June 2020
Volume 61, Issue 7
Free
ARVO Annual Meeting Abstract  |   June 2020
Comparison of online patient experience review scores for top-ranked academic ophthalmology institutions versus geographically-matched ophthalmology private practices.
Author Affiliations & Notes
  • Elizabeth Pogrebniak
    Eastern Virginia Medical School, Norfolk, Virginia, United States
  • Shannon M. McCole
    Eastern Virginia Medical School, Norfolk, Virginia, United States
  • Footnotes
    Commercial Relationships   Elizabeth Pogrebniak, None; Shannon McCole, None
  • Footnotes
    Support  None
Investigative Ophthalmology & Visual Science June 2020, Vol.61, 1585. doi:
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      Elizabeth Pogrebniak, Shannon M. McCole; Comparison of online patient experience review scores for top-ranked academic ophthalmology institutions versus geographically-matched ophthalmology private practices.. Invest. Ophthalmol. Vis. Sci. 2020;61(7):1585.

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      © ARVO (1962-2015); The Authors (2016-present)

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Abstract

Purpose : Patients increasingly use online reviews from other patients to help decide which physicians or institutions to access for care. Academic institutions may have particular hurdles in providing satisfying care for patients, given the complexity of disease burden, teaching and training mission, incorporation of research protocols into the practice, and need to accept all emergent/urgent patients as tertiary providers. We hypothesize that patient experience ratings for top-ranked academic ophthalmic practices may be lower than for private ophthalmology practices in a similar location. By elucidating the differences in patient experience between academic and private institutions, we hope to uncover concrete ways to improve ophthalmology care for all patient populations.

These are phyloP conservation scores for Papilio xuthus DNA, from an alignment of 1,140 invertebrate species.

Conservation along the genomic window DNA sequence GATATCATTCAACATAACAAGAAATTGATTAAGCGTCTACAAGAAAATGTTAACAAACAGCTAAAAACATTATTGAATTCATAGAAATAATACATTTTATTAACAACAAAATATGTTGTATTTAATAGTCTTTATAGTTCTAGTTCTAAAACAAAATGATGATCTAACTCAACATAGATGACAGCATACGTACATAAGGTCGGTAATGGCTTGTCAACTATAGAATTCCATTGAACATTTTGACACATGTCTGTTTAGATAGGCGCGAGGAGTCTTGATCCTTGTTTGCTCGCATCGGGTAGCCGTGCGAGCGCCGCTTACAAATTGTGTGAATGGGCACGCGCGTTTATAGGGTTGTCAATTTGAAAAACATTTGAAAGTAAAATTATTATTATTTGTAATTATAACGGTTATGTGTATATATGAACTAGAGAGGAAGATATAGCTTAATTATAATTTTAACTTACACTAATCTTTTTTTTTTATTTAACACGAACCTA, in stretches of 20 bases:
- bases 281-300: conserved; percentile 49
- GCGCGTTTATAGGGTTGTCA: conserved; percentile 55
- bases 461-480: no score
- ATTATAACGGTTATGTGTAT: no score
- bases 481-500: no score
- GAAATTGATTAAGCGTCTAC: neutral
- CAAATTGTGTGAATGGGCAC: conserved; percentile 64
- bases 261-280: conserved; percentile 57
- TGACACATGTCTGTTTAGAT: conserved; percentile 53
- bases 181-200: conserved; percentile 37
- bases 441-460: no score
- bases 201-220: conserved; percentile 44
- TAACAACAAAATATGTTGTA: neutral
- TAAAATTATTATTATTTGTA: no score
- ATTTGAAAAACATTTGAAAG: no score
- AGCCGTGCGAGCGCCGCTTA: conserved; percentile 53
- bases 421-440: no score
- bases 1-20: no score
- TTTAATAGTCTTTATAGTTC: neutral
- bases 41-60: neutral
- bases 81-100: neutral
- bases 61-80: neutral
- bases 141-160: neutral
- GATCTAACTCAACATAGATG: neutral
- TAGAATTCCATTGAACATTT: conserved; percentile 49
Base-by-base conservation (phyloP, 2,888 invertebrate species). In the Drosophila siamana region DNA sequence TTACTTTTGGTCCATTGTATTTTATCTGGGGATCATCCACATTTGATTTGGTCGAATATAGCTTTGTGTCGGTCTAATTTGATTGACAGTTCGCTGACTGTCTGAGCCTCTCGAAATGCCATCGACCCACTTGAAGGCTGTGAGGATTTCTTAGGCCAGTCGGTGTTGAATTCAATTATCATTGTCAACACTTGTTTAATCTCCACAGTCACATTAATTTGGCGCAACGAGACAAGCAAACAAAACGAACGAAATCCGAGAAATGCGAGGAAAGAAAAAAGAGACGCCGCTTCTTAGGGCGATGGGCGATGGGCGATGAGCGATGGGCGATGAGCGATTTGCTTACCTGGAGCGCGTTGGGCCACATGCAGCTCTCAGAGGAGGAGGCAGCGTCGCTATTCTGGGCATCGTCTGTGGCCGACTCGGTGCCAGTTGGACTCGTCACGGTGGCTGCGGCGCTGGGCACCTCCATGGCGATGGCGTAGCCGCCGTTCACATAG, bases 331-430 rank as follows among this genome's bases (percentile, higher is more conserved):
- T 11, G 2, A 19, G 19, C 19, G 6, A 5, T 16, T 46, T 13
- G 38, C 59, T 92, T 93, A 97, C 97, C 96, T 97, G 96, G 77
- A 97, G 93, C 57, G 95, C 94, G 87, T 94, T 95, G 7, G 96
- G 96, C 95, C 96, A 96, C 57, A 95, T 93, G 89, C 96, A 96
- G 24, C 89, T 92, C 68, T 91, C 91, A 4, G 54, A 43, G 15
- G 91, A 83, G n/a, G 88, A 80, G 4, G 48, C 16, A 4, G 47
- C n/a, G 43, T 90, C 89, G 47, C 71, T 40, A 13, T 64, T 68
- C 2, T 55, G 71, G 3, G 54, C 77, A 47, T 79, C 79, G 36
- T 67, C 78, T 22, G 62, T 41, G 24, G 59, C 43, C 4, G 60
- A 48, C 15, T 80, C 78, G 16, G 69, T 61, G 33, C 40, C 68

Methods : Google ratings (on a 1 to 5 scale) and written reviews were obtained for 9 US News & World Report (USNWR) top-ranked ophthalmic institutions and also for the first 40 listed private ophthalmology practices in each corresponding geographic region. Note that USNWR ranking is determined by peer ophthalmologists and is not influenced by patient reviews. After data retrieval, institutions and locations were de-identified so that their names would not appear in further analysis or presentations.

Results : For each USNWR institution, the mean patient rating was lower than the composite rating for geographically-matched private practices (mean difference = -0.93, range = -0.55 to -1.83). Across the cohort, the difference in ratings between USNWR institutions and matched private practices was highly significant (paired Wilcoxon signed-rank test p-value= 0.0039). Review of patient experience comments from USNWR institutions demonstrates frequent dissatisfaction with wait time during an appointment, difficulties in accessing care, billing issues, optical shop problems, and other factors not directly related to quality of care.

Conclusions : Online patient experience rating scores may not accurately capture the unique aspects of care provided by academic institutions. While referring ophthalmologists may be a better judge of quality than online reviews, online ratings still provide relevant information about frequent patient criticisms and concerns. Academic institutions may use results of online reviews as an opportunity to examine and improve patient satisfaction.

This is a 2020 ARVO Annual Meeting abstract.

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